When wheat gluten is ingested, the digestive process produces certain peptides that cannot be broken down any further into the respective amino acids. Some of these peptides are the ones that cause our immune system reactions (such as gliadins and glutelins), but there are also peptides known as gluteomorphins or gliadorphins. These peptides are similar to morphine, and they can attach to opiate receptors in the brain, to cause effects similar to morphine. IOW, gluten can be addictive due to it's narcotic effects in the brain. And my best guess would be that this addictive quality is responsible for the exaggerated effect of a re-exposure. The digestion of casein in dairy products results in peptides known as caseomorphins, and these have an effect similar to gliadorphins. So dairy products can be addictive also, and avoidance can lead to an amplified response if a re-exposure occurs.

Personally, I have never used diet rotation. I have eaten basically the same core foods almost every day for decades. 7 or 8 years ago (long after I had recovered from my original symptoms), I decided to order a stool test to make sure that eggs were safe or me. And because of a discounted price on the tests, I also ordered tests for soy and yeast. All 3 results were negative. But I consider soy to be animal feed, and unsuitable for human consumption, so I have always generally avoided it, but I have never bothered to avoid the small amounts of soy oil in vitamin supplements.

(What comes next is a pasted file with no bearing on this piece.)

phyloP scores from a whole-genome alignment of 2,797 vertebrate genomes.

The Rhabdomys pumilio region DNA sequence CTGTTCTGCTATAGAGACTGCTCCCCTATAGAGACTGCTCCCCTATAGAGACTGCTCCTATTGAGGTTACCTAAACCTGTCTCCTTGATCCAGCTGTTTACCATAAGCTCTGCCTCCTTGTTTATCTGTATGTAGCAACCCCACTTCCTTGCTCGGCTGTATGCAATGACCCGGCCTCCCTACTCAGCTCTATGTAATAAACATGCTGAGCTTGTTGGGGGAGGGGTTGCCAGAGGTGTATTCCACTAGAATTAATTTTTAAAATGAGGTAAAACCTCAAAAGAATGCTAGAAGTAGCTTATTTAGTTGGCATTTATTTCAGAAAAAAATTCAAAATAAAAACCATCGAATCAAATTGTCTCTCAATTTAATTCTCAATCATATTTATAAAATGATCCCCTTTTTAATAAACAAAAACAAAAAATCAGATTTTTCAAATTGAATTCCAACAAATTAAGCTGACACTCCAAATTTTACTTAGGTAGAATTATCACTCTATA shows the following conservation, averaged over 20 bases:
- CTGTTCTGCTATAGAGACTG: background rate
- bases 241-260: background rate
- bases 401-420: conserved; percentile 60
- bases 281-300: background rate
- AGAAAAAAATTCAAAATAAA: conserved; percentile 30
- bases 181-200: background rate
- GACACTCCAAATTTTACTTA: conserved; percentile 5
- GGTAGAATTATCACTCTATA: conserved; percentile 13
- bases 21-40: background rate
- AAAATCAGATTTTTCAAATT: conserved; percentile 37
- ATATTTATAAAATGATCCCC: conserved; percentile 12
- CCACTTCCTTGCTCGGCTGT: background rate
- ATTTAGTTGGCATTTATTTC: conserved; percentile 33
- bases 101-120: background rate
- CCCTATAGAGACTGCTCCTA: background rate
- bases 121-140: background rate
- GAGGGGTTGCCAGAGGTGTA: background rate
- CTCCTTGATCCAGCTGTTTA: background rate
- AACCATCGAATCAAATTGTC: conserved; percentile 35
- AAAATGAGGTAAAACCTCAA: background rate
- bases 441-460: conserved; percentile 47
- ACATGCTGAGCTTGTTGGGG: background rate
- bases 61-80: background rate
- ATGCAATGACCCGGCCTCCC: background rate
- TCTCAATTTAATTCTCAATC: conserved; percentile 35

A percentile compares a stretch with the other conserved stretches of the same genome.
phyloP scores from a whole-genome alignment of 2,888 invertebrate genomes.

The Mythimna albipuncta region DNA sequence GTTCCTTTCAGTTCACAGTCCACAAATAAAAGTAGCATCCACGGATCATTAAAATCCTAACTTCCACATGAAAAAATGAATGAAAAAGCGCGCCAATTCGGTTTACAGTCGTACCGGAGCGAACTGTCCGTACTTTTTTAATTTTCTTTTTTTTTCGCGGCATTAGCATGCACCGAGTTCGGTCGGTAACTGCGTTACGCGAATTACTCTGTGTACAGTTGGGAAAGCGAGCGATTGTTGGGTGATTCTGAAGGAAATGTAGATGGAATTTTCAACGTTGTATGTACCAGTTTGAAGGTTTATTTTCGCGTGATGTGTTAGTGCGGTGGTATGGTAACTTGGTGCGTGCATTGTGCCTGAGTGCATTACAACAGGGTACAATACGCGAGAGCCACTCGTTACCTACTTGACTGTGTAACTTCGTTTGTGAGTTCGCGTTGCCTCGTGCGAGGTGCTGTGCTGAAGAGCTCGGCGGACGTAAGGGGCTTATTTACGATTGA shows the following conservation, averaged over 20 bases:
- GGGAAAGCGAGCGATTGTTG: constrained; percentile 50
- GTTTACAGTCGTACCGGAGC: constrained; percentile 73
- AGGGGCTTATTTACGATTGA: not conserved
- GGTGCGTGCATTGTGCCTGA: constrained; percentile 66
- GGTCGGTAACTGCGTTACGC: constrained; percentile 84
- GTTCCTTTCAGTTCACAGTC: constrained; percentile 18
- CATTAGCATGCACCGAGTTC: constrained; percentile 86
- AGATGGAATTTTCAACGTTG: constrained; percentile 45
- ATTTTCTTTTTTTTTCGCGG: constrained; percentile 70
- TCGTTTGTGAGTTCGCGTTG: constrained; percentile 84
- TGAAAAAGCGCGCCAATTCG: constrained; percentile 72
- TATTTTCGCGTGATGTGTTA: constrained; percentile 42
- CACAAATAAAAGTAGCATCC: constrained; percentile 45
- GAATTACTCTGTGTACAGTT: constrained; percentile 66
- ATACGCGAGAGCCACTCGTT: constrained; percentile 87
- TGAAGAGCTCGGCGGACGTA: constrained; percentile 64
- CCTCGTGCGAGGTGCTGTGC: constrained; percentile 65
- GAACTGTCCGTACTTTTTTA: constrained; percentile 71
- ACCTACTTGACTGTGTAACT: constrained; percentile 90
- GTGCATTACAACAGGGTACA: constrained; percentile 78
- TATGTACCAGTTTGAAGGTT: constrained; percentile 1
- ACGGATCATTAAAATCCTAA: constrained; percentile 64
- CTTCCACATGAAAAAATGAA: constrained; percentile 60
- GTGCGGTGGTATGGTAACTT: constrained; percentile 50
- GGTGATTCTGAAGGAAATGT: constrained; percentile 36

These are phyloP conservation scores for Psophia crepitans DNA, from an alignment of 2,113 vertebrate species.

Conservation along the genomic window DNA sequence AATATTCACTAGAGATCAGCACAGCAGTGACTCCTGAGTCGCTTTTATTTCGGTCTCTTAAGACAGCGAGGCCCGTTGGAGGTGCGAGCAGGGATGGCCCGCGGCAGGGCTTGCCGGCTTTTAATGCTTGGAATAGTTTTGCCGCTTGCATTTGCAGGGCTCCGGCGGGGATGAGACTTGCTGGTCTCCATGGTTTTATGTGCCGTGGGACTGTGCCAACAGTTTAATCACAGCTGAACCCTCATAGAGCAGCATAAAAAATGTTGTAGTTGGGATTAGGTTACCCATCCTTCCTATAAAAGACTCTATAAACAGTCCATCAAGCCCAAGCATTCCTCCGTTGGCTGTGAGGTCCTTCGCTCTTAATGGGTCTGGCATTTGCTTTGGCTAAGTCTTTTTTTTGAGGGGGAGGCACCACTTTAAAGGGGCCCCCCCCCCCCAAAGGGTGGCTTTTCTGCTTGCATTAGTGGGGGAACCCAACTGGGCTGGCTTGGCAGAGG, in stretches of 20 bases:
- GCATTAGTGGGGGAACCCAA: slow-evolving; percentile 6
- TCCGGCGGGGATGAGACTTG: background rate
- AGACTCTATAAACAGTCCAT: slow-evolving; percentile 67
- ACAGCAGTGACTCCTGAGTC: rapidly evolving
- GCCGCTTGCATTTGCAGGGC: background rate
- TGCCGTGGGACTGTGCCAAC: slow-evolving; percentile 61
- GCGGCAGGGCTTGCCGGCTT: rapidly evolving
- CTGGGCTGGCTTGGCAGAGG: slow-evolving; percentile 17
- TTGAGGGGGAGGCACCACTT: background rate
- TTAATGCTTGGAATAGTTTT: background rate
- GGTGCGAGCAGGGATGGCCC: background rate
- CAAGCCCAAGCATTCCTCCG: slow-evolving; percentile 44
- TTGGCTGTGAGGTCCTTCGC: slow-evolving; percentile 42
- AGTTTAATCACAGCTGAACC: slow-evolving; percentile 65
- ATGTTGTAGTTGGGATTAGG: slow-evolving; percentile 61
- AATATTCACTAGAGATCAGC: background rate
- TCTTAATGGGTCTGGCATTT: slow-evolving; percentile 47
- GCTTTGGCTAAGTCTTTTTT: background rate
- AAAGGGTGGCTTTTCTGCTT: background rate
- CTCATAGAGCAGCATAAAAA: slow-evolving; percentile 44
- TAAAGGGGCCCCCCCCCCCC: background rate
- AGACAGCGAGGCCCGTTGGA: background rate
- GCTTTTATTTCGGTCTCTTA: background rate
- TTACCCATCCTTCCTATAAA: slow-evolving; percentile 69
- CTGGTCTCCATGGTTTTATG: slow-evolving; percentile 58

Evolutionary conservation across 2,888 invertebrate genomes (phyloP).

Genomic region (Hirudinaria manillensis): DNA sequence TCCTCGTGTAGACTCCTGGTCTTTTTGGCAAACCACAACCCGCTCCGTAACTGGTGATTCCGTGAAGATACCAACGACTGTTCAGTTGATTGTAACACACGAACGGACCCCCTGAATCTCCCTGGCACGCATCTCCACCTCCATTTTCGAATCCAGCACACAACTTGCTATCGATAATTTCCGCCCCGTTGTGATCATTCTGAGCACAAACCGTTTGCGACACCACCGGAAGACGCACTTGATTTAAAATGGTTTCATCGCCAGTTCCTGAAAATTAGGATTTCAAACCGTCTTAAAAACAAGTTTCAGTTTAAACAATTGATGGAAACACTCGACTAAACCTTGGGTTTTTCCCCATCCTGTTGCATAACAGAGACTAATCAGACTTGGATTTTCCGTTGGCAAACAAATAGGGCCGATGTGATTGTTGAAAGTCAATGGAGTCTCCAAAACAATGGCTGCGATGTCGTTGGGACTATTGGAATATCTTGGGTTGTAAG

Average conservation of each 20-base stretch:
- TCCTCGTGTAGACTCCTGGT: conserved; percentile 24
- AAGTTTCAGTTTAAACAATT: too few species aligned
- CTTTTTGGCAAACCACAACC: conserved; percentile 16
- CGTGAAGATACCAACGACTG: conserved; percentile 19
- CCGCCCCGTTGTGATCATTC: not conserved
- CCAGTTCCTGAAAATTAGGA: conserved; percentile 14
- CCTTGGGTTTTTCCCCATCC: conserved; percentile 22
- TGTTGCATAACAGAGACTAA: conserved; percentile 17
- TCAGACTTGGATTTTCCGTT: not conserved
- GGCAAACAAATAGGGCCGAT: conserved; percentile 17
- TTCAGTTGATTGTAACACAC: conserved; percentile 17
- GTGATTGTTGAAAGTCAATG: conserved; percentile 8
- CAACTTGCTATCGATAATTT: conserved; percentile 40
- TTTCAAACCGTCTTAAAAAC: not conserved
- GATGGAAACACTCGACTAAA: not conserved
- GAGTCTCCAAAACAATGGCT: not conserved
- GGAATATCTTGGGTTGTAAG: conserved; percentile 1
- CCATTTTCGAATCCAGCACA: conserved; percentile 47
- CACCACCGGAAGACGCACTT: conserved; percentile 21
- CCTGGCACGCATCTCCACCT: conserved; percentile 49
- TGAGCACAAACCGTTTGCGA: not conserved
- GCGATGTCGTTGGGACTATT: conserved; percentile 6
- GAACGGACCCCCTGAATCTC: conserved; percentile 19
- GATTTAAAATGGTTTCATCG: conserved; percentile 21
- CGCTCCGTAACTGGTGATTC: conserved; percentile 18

A couple of months ago I ordered a few tests to make sure that everything was still going according to plan, and I discovered that I am now sensitive to soy. Shocked And the antibody level was relatively high, eliminating any doubt about the accuracy or reliability of the test result. A check of everything in my diet turned up only one item that contained soy oil my fish oil capsules. So I immediately stopped using them. And note that the "experts" all agree that soy oil does not contain any soya protein, so it cannot cause allergy problems. Really? Laughing So much for "expert" opinion.